After a successful stint with UPSC CSE preparation, almost all toppers are happy to share their strategy. There are a few reasons for this:
- A lot of friends and relatives are asking them.
- They want to give back to the UPSC prep community.
- They can now simply re-route all “guidance” requests to these writings, because if you’re unwilling to put in the effort to even read this, you might not be making it through the exam.
Over the years, I’ve read a lot of their blogs in order to figure out what worked for these toppers and find out where my own shortcomings lay. On that journey, I’ve found some blogs that were more helpful than others.
This is not to say that all others aren’t useful, just that they did not resonate with me. Find a topper who thinks like you do and figure out their systems.
How do you do this? Read their writing, a lot of it.
Why not watch the interviews?
A fair ask. Youtube has a ton of interviews by previous year topper’s who share their process and journey. Why not watch those instead of so much reading?
Somehow, I’ve always felt that it’s easier to share the core ideas of your preparation process by writing about it.
An interview is a two way discussion. You have to cater to the questions asked and share your understanding in bite sized format because attentions spans aren’t going to hold indefinitely. Other than that, you may have to simplify, sometimes gloss over important details because you’re speaking to a wide audience ranging from beginners to veterans and everyone should be able to get something out of it.
But when you’re writing, you are freed from all those expectations. You can write in as much detail as you want and are not limited by questions because you set the question for yourself.
So then how to find the best blog? For that we need to understand what makes a topper’s blog great.
What makes a topper’s writing great?
The parameters are simple:
- Actionable ideas. Good principles.
- Focus on practicing. Ideas are worthless if you don’t act on them.
- Ideas that resonate with you. Find people with similar habits, it becomes easier to understand what they are saying.
Blogs/sites that I found useful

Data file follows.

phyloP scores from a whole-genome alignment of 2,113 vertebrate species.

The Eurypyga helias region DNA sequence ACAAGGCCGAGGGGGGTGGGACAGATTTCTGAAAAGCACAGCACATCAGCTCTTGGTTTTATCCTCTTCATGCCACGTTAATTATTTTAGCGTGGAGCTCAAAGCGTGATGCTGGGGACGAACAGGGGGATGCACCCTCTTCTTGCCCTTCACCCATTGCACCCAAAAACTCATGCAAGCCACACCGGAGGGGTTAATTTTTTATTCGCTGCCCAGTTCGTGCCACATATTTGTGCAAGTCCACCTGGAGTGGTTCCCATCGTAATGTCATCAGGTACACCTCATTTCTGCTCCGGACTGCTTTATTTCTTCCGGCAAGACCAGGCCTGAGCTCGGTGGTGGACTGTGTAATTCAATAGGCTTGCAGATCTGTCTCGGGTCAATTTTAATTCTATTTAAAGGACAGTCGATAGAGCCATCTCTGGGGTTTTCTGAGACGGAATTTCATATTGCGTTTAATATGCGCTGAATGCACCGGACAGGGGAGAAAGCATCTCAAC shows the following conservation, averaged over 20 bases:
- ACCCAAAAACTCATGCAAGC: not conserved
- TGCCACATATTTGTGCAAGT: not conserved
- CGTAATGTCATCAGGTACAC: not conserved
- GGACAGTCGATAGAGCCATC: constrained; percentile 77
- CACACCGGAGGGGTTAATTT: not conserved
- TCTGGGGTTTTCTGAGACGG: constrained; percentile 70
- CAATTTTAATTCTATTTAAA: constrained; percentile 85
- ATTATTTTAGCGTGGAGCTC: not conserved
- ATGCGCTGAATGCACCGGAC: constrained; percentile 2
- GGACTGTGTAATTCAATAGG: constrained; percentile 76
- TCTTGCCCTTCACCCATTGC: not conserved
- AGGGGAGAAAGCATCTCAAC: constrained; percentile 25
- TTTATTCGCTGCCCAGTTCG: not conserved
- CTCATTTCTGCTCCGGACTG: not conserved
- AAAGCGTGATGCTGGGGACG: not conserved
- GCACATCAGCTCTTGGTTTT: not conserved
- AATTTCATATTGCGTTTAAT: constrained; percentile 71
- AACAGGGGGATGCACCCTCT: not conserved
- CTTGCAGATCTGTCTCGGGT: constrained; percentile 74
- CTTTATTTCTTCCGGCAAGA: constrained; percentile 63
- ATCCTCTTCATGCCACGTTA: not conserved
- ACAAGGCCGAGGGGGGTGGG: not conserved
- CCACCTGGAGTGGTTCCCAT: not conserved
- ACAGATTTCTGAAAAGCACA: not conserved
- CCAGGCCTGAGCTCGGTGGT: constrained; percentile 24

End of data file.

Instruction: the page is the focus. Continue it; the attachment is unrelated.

Gaurav Agrawal’s blog. (Rank 1 CSE2013)
Anudeep Durishetty’s website. (Rank 1 CSE2017)
Neha Bhosle’s blog. (Rank 15 CSE2019)
Neha Banerjee’s blog. (Rank 20 CSE2019)
Pratyush Pandey’s website. (Rank 21 CSE2019)
What did I find useful here?
Gaurav Agrawal’s blog was the beginning of it all. The clarity of his arguments and writing is extra ordinary. He gives you simple ideas about what works, and how to think about the various phases of this exam. This blog will teach you how to think from first principles about UPSC.
Anudeep’s answers really helped me think about presenting my content better and making my answers more concise. He had been going through the same issues as me before he aced the exam and 2017, so it was a natural spot for me to go and learn new things.
Neha Banerjee and Neha Bhosle’s blogs were relevant to understand the current demands of the exam because they seemed to have understood something fundamental about this exam (having cleared it with double digit ranks in their first attempts) that I had missed.
Of particular note are the writings of Pratyush Pandey. Rarely do you come across writing so clear and incisive. He cuts through the bullshit like butter and gets to the core ideas from the start. Highly recommended.
A question to ask yourself
Instead of running after coachings and paying a hefty fee, why not get your ideas from the people who made it work? The blogs above contain all the information you'll ever need to make your own strategy.
If you still want a mentor, why not check out our courses where past rankers will guide you to success.